UK man cured of Type 1 diabetes after receiving beta cells from dead donors
Hopefully, Richard Lane will no longer have to take insulin injections. Some patients (two in UK) who have had this procedure do still need to take some insulin. He had two islet transplants last year and one this year. He says he feels better than at any time for the last 30 years (Guardian Newspaper, UK).
This pioneering technique started in Canada 18 months ago.
Team leader, Prof. S Armiel, said this could mean the beginning of the end of diabetes for people with type 1. She added that more needs to be done to get donors, as there is a shortage of them.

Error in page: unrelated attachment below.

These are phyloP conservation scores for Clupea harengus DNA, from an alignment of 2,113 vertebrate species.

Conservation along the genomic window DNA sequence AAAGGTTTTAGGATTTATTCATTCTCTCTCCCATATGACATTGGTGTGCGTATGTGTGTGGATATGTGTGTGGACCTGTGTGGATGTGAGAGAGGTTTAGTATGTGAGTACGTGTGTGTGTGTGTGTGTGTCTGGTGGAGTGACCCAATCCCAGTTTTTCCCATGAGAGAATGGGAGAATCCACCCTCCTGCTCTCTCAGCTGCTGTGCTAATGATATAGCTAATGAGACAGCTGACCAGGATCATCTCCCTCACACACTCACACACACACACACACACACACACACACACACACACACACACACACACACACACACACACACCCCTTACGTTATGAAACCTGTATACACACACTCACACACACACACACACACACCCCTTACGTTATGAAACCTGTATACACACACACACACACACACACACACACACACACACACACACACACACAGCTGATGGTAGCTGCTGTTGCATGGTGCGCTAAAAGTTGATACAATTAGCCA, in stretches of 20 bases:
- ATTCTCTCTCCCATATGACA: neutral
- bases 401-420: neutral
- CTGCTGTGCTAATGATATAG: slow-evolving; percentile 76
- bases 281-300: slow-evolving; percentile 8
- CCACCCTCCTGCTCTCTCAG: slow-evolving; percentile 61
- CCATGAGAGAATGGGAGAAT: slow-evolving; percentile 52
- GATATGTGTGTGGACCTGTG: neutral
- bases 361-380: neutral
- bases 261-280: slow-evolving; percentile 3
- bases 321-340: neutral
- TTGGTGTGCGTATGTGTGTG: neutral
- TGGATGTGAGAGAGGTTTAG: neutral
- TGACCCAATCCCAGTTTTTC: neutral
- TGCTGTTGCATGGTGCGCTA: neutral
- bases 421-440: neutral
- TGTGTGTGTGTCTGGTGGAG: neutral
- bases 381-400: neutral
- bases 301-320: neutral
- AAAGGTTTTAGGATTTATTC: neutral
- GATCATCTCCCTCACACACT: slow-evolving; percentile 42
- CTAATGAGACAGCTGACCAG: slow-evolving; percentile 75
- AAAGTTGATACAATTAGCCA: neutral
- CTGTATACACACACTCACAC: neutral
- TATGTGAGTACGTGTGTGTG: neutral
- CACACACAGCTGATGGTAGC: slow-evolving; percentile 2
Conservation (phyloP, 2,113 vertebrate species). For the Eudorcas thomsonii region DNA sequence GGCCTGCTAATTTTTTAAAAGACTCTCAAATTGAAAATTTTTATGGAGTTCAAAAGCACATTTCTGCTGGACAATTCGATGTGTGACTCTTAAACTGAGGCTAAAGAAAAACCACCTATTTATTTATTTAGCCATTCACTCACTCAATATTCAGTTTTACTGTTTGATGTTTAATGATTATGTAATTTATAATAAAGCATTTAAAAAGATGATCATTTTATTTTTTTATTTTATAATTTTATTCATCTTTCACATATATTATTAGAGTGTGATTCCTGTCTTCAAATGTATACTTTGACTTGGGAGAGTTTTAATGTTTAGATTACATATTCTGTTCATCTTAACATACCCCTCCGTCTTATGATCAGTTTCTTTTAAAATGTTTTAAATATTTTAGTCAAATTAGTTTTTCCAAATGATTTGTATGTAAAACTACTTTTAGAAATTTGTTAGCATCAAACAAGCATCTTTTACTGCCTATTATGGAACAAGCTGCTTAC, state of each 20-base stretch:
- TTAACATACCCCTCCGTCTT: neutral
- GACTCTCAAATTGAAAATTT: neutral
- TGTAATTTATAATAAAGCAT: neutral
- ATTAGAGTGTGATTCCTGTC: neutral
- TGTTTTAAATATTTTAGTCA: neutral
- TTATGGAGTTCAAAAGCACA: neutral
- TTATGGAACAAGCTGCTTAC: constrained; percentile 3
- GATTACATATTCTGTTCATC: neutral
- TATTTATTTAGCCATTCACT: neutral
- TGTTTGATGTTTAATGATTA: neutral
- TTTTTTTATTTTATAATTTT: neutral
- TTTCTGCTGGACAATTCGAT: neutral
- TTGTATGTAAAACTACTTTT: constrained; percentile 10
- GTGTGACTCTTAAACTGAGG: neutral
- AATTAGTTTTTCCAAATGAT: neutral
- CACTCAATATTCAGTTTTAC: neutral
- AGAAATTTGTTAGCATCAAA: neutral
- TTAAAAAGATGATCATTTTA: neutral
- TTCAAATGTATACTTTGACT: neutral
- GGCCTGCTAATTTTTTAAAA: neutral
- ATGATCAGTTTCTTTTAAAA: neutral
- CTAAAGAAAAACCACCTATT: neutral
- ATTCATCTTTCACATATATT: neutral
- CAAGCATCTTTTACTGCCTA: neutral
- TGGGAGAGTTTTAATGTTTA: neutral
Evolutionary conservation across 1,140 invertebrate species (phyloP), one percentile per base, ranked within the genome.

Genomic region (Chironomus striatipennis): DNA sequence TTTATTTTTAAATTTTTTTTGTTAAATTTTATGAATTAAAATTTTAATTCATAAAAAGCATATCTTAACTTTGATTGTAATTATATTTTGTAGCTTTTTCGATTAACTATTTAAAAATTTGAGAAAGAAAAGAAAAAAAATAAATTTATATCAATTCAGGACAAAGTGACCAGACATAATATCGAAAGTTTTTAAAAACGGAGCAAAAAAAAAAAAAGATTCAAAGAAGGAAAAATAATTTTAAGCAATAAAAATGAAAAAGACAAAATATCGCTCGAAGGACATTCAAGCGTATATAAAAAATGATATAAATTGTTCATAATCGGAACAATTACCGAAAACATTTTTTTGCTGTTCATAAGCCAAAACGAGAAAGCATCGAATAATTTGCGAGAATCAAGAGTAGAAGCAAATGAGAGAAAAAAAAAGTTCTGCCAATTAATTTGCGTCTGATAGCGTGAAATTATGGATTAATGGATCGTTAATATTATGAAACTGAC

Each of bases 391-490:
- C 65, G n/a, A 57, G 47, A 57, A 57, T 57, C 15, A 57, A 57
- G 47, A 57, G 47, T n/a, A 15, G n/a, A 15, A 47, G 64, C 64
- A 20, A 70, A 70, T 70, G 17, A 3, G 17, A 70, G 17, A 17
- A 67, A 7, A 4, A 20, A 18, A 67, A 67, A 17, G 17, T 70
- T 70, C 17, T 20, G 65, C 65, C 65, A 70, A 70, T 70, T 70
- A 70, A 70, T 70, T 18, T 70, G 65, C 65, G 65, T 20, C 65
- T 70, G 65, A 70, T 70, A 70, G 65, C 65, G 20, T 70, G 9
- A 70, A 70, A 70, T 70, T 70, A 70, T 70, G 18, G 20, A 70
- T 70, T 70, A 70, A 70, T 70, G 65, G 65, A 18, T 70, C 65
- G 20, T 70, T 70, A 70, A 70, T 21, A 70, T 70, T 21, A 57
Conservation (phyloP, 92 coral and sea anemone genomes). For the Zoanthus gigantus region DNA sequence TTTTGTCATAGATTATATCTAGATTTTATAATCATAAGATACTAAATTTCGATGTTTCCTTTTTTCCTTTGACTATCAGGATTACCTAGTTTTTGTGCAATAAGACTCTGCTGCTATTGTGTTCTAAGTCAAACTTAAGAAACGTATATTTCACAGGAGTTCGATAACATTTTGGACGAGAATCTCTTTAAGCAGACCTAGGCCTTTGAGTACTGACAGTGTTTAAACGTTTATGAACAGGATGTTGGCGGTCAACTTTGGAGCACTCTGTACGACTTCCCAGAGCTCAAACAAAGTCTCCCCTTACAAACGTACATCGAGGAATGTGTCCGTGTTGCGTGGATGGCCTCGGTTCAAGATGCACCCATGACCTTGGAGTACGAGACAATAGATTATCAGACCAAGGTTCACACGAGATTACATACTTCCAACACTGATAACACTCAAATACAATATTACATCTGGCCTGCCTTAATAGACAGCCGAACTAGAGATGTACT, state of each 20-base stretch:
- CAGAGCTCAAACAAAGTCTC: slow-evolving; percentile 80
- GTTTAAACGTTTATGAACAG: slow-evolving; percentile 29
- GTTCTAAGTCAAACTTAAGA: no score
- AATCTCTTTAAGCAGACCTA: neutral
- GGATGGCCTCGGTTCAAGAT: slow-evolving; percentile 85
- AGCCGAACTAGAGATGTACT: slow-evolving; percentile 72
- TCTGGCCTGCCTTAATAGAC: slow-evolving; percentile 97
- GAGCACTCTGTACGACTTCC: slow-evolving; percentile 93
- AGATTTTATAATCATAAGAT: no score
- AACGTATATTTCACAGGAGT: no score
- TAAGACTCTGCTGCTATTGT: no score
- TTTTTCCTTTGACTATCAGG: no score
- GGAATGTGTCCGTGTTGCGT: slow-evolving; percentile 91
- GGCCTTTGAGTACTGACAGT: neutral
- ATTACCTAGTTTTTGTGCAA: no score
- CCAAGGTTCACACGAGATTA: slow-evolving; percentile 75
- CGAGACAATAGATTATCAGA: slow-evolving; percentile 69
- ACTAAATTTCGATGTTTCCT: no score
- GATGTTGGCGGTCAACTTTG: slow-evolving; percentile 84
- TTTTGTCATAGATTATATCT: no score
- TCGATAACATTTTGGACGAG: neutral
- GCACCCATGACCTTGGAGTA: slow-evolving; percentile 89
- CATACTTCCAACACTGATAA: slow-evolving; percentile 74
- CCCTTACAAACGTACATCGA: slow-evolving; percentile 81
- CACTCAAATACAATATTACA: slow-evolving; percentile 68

WHAT IS THE DIFFERENCE BETWEEN TYPE 1 AND TYPE 2 DIABETES?
TYPE 1 DIABETES
Here there is an absolute lack of insulin because the patient has no beta cells. The patient's immune system has destroyed them. This type of diabetes is never a result of lifestyle.
TYPE 2 DIABETES
The patient does have beta cells but his/her body is not producing enough insulin. The insulin is not working very well (insulin resistance). This type is often treatable with diet, exercise and medication. Some patients require insulin injections. Type 2 is often the result of lifestyle.
Written by Christian Nordqvist, Editor, Medical News Today
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